A series of foundations were uncovered in early 2020 near the southwest corner of the W. Houston and Camaron Street intersection. Through archival research and limited archaeological investigations, four components were identified to be associated with the uncovered foundations.
The oldest component (1847-1859) in this series of foundations was associated with soap making by two mid-nineteenth century German immigrant families, the Klemckes and the Mengers. The component is hereafter identified as the soap factory.
In 1871, the A.M.E. Church, known as St. James Chapel, began using a portion of the Klemcke/Menger soap factory for religious services. Sited just south of Houston Street, the church fronted onto San Pedro Street (now called Camaron Street) and backed up to San Pedro Creek. The church congregation consisted of freedmen and formerly-enslaved people who were seeking religious freedom and a place where they could establish a community, shortly after emancipation. The A.M.E. Church served the African American population on the west- side of town. Spurred by the growth of the congregation, in 1873 the trustees of the church purchased the property and in 1875 contracted with San Antonio builder, A. Earhart, to enlarge the building used for services.
The remaining two archaeological components are associated with the manufacture of artificial ice (1878-1887) and the brewing of German-style lager beer (1887-1904). The Alamo Ice Company occupied the site between 1878 and 1887.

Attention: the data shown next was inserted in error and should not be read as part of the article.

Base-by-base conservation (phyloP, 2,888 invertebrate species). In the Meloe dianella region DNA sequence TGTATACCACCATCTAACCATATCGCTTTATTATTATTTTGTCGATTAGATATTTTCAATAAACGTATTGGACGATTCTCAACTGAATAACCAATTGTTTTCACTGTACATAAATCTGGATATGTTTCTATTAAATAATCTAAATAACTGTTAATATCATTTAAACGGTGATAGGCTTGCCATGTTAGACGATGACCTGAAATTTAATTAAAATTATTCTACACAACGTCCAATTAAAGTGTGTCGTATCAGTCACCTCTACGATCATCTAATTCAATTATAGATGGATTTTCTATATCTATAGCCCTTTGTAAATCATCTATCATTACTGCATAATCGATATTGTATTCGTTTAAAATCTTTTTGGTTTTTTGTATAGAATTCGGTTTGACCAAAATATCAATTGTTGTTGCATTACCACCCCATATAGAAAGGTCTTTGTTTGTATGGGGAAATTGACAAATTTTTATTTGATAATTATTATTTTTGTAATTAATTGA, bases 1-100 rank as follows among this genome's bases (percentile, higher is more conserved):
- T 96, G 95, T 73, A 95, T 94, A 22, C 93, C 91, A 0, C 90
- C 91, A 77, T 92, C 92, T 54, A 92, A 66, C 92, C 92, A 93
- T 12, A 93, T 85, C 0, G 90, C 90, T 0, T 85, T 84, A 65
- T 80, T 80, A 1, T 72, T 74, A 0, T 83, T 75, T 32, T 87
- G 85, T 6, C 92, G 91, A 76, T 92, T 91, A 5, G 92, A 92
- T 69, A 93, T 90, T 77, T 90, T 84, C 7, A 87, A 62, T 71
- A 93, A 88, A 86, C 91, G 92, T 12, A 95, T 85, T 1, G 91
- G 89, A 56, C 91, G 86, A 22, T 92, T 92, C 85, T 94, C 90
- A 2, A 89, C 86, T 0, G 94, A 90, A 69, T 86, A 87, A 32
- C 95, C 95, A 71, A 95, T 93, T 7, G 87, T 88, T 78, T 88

The integrity of the architectural elements and deposits that are part of the four archaeological components was reviewed as part of the process to assess the significance of these archaeological components and their eligibility for listing on the National Register of Historic Places (NRHP) and formal designation as State Antiquities Landmarks (SAL). Part of this discussion relied on the results of the preliminary archaeological investigations conducted by RKI staff to uncover the boundaries of the site and assess some of its partially buried features.
After extensive archeological research and field investigations, RKI staff concluded that the extensive disturbances that have impacted the site’s deposits during the multiple sequences of construction and demolition, have destroyed the integrity of setting, feeling, and association of the two most recent components (i.e., Alamo Ice Company and Alamo Ice and Brewing Company and Alamo Brewery).
Therefore, the design options presented below will focus mostly on the A.M.E. Church and soap factory foundations.
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